Answered By: Paul Lai Last Updated: Apr 30, 2021 Views: 5
© Walden University Writing Center 2014
Many students work hard to find a balance between school, career, and family life; Amy Kubista, EdD student and Manger of Writing Instructional Services at the Walden Writing Center, is no exception. This month, Nik sits down with Amy to talk about how she strives for that balance, her motivation for pursuing her degree, and writing advice.
AMY: [Teaser]: It has been very eye-opening and I have to say that I respect students a whole lot more now that I’m actually going through the process.
NIK: Welcome to WriteCast, a Casual conversation for serious writers. I’m Nikolas Nadeau. Today, I’m talking with Amy Kubista, a Walden EdD student and the manager of writing instructional services in Walden’s Writing Center.
Thanks so much for joining us today, Amy.
AMY: Well, thank you for having me. I’m excited to be here, Nik.
NIK: So can you tell us a little bit about your role here at the Writing Center?
AMY: My first three years at the Writing Center, I was a writing instructor. So, I conducted paper reviews and taught webinars, but now I am currently the manager of writing instructional services for the Writing Center, which means I oversee the writing instructors.
NIK: So Amy, you’re in the EdD program here at Walden, correct?
NIK: That means that you’re essentially a student as well as a manager at the same time at Walden. Most people aren’t in that kind of situation, so what is that like?
AMY: My concurrent role as manager and student at Walden has been a really interesting and fun one. I am currently enrolled, as you said, Nik, in the EdD program and my specialization is in higher education and adult learning. Because of that, there’s a lot of overlap between my job as manager and my role as student. Right now I’m in the process of finishing up my final course, and I’m starting to delve into the prospectus. I have a whole new appreciation for students and the requirements and the pressures they’re under while doing their courses. The coursework and delving into the daunting task of writing the prospectus has been way more time-intensive and has required a lot more effort and brainpower on my end than I had ever anticipated. And I’ve had the opportunity to be familiar with these documents and to see students in their struggles before taking this on myself. So, it has been very eye-opening, and I have to say that I respect students a whole lot more now that I’m actually going through the process.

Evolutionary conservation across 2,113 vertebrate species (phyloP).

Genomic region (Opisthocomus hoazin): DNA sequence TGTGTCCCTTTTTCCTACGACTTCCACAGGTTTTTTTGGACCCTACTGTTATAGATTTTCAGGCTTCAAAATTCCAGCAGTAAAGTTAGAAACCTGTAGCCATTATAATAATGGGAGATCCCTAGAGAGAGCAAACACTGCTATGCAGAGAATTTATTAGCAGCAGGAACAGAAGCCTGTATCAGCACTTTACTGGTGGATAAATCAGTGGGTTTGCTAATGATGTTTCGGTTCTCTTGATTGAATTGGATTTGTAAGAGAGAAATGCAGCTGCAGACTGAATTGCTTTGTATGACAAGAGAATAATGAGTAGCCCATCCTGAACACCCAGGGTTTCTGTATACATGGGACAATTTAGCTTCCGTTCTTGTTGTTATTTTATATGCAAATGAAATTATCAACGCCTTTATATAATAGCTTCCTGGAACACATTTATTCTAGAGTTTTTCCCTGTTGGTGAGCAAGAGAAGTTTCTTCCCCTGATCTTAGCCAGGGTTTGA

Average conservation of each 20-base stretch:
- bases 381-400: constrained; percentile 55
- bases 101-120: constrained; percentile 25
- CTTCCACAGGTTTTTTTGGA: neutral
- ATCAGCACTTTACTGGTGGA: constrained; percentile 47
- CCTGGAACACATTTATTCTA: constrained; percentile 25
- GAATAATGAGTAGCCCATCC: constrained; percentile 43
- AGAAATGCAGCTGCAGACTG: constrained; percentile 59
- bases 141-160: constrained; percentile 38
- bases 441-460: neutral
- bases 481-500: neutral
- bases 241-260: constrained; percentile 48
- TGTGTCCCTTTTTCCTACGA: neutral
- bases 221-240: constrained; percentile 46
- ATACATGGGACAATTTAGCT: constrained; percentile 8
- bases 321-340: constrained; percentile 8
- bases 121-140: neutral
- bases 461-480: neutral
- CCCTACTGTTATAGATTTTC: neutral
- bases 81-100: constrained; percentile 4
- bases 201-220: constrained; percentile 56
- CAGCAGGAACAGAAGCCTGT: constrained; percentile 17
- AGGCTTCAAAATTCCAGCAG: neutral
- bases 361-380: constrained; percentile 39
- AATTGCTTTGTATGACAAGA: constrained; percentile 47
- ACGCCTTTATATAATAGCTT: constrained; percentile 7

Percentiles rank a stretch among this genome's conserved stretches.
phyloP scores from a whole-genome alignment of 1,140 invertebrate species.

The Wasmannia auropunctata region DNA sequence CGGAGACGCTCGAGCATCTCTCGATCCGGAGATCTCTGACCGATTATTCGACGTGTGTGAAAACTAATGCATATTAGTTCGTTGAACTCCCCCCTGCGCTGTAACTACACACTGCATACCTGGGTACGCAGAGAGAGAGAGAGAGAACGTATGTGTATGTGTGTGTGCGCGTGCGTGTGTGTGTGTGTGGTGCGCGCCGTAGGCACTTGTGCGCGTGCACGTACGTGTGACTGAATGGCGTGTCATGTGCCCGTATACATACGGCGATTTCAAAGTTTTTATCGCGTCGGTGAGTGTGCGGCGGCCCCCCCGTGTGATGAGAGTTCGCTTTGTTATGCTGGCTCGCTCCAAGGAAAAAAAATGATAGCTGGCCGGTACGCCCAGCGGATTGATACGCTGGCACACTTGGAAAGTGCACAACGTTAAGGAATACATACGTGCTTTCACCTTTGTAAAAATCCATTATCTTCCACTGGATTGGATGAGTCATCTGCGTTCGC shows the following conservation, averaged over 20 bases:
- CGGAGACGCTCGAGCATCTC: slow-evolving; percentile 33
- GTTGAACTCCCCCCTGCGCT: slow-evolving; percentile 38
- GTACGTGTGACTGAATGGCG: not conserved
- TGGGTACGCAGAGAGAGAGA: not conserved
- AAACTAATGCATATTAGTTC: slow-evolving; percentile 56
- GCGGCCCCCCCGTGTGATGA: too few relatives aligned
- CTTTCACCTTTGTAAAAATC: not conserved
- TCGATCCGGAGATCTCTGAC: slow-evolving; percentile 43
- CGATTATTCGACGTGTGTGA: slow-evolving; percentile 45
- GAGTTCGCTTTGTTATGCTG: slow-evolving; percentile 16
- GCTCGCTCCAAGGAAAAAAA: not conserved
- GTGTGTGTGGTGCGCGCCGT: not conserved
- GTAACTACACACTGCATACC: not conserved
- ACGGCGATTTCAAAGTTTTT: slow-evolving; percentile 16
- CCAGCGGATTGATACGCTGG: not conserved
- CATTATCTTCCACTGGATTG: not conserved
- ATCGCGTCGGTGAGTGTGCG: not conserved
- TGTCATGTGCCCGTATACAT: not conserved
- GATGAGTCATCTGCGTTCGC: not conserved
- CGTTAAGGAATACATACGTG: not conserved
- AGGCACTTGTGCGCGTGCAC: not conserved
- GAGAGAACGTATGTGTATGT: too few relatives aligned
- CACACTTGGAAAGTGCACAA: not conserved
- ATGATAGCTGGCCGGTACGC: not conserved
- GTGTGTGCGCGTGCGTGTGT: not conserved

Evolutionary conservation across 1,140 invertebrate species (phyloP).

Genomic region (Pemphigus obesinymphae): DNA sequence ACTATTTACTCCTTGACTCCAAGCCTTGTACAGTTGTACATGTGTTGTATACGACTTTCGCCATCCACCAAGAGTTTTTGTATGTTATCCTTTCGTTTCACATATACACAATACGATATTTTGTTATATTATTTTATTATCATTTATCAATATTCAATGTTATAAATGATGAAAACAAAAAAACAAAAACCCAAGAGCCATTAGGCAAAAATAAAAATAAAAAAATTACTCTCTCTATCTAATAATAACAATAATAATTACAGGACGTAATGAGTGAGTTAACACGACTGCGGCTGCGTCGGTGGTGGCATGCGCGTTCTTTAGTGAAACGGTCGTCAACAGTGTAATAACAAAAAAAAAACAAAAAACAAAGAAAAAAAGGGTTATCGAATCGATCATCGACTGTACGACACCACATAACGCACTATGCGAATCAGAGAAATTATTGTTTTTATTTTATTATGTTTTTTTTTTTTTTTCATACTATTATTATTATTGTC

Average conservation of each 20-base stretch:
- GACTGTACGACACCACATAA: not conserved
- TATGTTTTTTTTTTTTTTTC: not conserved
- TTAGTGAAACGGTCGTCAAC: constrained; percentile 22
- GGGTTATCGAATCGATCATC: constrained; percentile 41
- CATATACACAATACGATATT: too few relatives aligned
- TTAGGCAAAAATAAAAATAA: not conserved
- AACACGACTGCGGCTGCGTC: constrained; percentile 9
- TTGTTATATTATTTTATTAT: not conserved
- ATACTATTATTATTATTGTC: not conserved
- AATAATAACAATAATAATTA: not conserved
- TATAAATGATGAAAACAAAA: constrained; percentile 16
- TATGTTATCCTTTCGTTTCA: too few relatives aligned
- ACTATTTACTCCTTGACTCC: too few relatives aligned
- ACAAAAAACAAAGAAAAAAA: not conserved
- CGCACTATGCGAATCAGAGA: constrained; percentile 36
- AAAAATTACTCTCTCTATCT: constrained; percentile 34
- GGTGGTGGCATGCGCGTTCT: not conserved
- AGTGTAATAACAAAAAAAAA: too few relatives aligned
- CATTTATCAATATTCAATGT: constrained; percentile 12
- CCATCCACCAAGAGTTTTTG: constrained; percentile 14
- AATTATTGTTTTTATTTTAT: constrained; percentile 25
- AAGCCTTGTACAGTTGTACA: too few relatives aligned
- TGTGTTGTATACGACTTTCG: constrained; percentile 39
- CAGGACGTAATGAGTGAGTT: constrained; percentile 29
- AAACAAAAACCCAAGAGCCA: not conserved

NIK: As a writing instructor here at the Writing Center, it’s often hard for me to see all of that time-crunching, that time management—that just seems that it would be really stressful and it’s not always something that’s easily detectable from my side of things. So I’m wondering, how do you set aside time to write for your coursework at Walden, and what is your writing process like?
AMY: That’s a great question, Nik. I have found that the key for myself in managing my time is to not only verbally but mentally set aside time for myself to write. And when I say “verbally” I mean I have to actually tell someone when I’m going to be doing my homework. I have two children, and my time to do my homework and my writing is after they go to bed. So, um, my husband knows that from 7:30 to 9:30 each evening, I am going to go into my office and close my door, and that is my time to do my homework. It keeps me accountable because if I’m not in there, he’s wondering why I’m not in there or if there’s something that’s distracting me, such as the dishes or maybe a sick kid, that’s preventing me from doing that. And so he’s helping keep me accountable. Mentally, I do it as well, so that I know every evening I’m going to spend some time in my office doing homework. And I know if I don’t schedule that time that I won’t set that time aside. At the beginning of the week, if I just leave it to fate, as in “I will do my homework when I have time,” it won’t happen. So, I have to, at the beginning of my week, really sit down and schedule my time so that I make sure and get that homework time in.
NIK: Yeah, it sounds, Amy, like what I used to call in college an “accountabilibuddy.” You know, a buddy—in this case, your husband—who keeps you accountable. Um, and I think all of us need that regardless of, you know, what stage we’re at in the writing process.
So, Amy, you’ve mentioned your husband and your two kids, and I’m just wondering, from your perspective—given that you have such a full schedule both professionally and personally, raising a family—what motivates you to that long-term goal of seeking a degree?